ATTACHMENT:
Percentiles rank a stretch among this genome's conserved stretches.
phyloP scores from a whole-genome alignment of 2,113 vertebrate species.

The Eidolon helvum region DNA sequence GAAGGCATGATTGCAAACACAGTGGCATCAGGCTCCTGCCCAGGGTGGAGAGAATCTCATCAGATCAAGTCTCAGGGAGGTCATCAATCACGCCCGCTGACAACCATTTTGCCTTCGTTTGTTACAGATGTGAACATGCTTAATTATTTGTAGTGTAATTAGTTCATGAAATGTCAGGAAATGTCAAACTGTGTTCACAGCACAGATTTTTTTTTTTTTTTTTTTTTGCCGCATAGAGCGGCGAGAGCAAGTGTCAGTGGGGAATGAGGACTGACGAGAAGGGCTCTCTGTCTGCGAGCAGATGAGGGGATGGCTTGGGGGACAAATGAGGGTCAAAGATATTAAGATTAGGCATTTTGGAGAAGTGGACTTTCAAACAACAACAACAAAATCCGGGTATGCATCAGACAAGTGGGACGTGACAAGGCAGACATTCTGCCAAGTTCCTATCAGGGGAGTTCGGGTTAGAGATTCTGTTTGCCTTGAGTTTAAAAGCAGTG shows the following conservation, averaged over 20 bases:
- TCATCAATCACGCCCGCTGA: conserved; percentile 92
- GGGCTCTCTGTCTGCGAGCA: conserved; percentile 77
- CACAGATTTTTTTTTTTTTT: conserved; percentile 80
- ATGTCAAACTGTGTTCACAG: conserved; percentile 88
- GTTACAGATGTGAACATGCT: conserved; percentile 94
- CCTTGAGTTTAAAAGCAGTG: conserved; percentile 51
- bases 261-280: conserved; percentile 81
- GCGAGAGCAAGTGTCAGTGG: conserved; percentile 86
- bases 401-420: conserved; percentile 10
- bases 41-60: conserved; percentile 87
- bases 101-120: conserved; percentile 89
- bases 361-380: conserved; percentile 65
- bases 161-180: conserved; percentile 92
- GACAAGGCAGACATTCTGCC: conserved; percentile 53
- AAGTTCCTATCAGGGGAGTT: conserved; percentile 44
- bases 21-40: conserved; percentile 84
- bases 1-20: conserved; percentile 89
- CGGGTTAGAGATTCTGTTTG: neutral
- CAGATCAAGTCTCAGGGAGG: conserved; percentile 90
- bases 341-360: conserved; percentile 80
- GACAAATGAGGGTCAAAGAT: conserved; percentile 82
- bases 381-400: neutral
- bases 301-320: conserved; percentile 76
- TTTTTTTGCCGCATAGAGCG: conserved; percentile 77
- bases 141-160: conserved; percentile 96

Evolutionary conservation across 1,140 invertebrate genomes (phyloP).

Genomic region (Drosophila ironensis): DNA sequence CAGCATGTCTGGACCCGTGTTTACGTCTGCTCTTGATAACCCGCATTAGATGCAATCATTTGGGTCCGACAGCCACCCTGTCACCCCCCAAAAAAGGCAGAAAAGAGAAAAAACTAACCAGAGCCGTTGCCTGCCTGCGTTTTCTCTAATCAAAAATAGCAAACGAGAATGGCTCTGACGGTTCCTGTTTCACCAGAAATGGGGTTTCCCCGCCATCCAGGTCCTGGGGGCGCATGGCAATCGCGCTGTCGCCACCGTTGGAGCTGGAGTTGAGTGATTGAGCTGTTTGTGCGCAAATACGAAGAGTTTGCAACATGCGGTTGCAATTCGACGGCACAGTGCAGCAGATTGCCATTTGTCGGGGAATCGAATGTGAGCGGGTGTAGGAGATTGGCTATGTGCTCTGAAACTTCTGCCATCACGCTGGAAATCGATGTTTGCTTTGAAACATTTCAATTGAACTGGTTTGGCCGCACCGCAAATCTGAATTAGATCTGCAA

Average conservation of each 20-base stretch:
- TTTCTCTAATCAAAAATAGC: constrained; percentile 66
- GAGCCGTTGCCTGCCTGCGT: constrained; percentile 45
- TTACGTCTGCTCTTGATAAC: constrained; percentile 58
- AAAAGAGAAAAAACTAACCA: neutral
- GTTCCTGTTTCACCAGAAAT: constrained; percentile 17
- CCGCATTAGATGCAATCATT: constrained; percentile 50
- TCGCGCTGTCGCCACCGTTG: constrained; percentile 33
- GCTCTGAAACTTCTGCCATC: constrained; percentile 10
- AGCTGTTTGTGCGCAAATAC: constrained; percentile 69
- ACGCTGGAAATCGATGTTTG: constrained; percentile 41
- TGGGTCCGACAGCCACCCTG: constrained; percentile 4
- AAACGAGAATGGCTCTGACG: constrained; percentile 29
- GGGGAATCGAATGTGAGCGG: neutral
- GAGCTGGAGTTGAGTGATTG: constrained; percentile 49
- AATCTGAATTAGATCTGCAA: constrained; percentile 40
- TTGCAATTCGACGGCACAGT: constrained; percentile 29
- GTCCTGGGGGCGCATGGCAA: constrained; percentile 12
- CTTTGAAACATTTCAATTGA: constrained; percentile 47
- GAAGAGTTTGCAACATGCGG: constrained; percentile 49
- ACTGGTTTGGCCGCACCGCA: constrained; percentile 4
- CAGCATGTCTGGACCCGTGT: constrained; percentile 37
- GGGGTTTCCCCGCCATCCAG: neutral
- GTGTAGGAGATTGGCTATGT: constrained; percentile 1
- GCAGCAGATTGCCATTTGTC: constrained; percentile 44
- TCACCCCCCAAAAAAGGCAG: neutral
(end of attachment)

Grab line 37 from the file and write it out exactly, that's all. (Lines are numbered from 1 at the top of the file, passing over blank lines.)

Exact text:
- CCGCATTAGATGCAATCATT: constrained; percentile 50